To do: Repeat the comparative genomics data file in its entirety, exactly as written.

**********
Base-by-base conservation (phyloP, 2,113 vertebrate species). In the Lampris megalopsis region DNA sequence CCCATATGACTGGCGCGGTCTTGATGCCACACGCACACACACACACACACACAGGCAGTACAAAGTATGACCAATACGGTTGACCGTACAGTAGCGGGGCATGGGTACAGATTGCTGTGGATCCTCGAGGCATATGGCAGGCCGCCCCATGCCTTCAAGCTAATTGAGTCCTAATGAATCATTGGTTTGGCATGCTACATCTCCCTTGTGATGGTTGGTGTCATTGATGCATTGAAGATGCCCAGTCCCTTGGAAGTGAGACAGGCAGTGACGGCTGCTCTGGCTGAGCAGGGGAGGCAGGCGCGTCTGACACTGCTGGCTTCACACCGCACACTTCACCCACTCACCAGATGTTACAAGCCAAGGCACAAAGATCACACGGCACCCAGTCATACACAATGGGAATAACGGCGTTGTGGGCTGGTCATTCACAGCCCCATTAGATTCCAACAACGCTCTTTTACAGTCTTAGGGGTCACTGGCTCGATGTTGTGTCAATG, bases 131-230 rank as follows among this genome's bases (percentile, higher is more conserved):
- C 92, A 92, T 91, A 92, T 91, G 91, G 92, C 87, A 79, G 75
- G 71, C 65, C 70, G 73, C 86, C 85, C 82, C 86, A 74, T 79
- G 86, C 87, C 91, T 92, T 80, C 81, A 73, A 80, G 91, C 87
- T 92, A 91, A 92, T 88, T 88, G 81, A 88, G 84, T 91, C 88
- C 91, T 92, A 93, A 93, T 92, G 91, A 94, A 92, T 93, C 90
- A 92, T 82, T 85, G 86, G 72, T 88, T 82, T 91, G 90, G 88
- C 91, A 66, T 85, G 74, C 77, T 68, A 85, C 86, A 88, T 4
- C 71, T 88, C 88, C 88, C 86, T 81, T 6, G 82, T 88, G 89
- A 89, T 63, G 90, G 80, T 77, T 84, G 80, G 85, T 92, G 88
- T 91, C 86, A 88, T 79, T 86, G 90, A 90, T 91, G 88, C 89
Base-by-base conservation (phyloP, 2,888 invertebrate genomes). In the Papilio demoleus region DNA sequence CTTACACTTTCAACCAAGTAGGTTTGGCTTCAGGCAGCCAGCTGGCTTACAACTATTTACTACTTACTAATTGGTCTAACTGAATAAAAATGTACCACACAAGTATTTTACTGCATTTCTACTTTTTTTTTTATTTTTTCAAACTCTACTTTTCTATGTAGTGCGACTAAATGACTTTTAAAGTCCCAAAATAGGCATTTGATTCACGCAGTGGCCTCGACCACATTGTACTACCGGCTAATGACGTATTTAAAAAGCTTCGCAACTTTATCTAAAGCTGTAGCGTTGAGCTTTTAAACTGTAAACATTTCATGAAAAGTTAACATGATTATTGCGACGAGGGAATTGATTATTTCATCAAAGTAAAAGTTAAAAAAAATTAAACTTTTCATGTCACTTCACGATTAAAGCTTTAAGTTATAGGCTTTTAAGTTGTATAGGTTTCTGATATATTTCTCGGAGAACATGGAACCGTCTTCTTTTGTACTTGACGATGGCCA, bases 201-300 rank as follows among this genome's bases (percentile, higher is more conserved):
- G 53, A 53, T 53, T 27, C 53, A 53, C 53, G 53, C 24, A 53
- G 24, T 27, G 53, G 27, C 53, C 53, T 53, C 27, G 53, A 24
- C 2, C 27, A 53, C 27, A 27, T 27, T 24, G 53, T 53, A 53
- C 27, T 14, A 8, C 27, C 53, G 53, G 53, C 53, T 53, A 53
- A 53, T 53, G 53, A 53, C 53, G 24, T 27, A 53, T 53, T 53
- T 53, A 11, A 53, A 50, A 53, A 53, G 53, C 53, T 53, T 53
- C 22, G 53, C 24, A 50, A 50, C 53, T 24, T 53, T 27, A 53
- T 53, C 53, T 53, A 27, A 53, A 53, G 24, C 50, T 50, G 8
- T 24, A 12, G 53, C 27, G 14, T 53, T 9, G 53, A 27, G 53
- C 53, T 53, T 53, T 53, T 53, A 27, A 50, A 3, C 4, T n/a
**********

Base-by-base conservation (phyloP, 2,113 vertebrate species). In the Lampris megalopsis region DNA sequence CCCATATGACTGGCGCGGTCTTGATGCCACACGCACACACACACACACACACAGGCAGTACAAAGTATGACCAATACGGTTGACCGTACAGTAGCGGGGCATGGGTACAGATTGCTGTGGATCCTCGAGGCATATGGCAGGCCGCCCCATGCCTTCAAGCTAATTGAGTCCTAATGAATCATTGGTTTGGCATGCTACATCTCCCTTGTGATGGTTGGTGTCATTGATGCATTGAAGATGCCCAGTCCCTTGGAAGTGAGACAGGCAGTGACGGCTGCTCTGGCTGAGCAGGGGAGGCAGGCGCGTCTGACACTGCTGGCTTCACACCGCACACTTCACCCACTCACCAGATGTTACAAGCCAAGGCACAAAGATCACACGGCACCCAGTCATACACAATGGGAATAACGGCGTTGTGGGCTGGTCATTCACAGCCCCATTAGATTCCAACAACGCTCTTTTACAGTCTTAGGGGTCACTGGCTCGATGTTGTGTCAATG, bases 131-230 rank as follows among this genome's bases (percentile, higher is more conserved):
- C 92, A 92, T 91, A 92, T 91, G 91, G 92, C 87, A 79, G 75
- G 71, C 65, C 70, G 73, C 86, C 85, C 82, C 86, A 74, T 79
- G 86, C 87, C 91, T 92, T 80, C 81, A 73, A 80, G 91, C 87
- T 92, A 91, A 92, T 88, T 88, G 81, A 88, G 84, T 91, C 88
- C 91, T 92, A 93, A 93, T 92, G 91, A 94, A 92, T 93, C 90
- A 92, T 82, T 85, G 86, G 72, T 88, T 82, T 91, G 90, G 88
- C 91, A 66, T 85, G 74, C 77, T 68, A 85, C 86, A 88, T 4
- C 71, T 88, C 88, C 88, C 86, T 81, T 6, G 82, T 88, G 89
- A 89, T 63, G 90, G 80, T 77, T 84, G 80, G 85, T 92, G 88
- T 91, C 86, A 88, T 79, T 86, G 90, A 90, T 91, G 88, C 89
Base-by-base conservation (phyloP, 2,888 invertebrate genomes). In the Papilio demoleus region DNA sequence CTTACACTTTCAACCAAGTAGGTTTGGCTTCAGGCAGCCAGCTGGCTTACAACTATTTACTACTTACTAATTGGTCTAACTGAATAAAAATGTACCACACAAGTATTTTACTGCATTTCTACTTTTTTTTTTATTTTTTCAAACTCTACTTTTCTATGTAGTGCGACTAAATGACTTTTAAAGTCCCAAAATAGGCATTTGATTCACGCAGTGGCCTCGACCACATTGTACTACCGGCTAATGACGTATTTAAAAAGCTTCGCAACTTTATCTAAAGCTGTAGCGTTGAGCTTTTAAACTGTAAACATTTCATGAAAAGTTAACATGATTATTGCGACGAGGGAATTGATTATTTCATCAAAGTAAAAGTTAAAAAAAATTAAACTTTTCATGTCACTTCACGATTAAAGCTTTAAGTTATAGGCTTTTAAGTTGTATAGGTTTCTGATATATTTCTCGGAGAACATGGAACCGTCTTCTTTTGTACTTGACGATGGCCA, bases 201-300 rank as follows among this genome's bases (percentile, higher is more conserved):
- G 53, A 53, T 53, T 27, C 53, A 53, C 53, G 53, C 24, A 53
- G 24, T 27, G 53, G 27, C 53, C 53, T 53, C 27, G 53, A 24
- C 2, C 27, A 53, C 27, A 27, T 27, T 24, G 53, T 53, A 53
- C 27, T 14, A 8, C 27, C 53, G 53, G 53, C 53, T 53, A 53
- A 53, T 53, G 53, A 53, C 53, G 24, T 27, A 53, T 53, T 53
- T 53, A 11, A 53, A 50, A 53, A 53, G 53, C 53, T 53, T 53
- C 22, G 53, C 24, A 50, A 50, C 53, T 24, T 53, T 27, A 53
- T 53, C 53, T 53, A 27, A 53, A 53, G 24, C 50, T 50, G 8
- T 24, A 12, G 53, C 27, G 14, T 53, T 9, G 53, A 27, G 53
- C 53, T 53, T 53, T 53, T 53, A 27, A 50, A 3, C 4, T n/a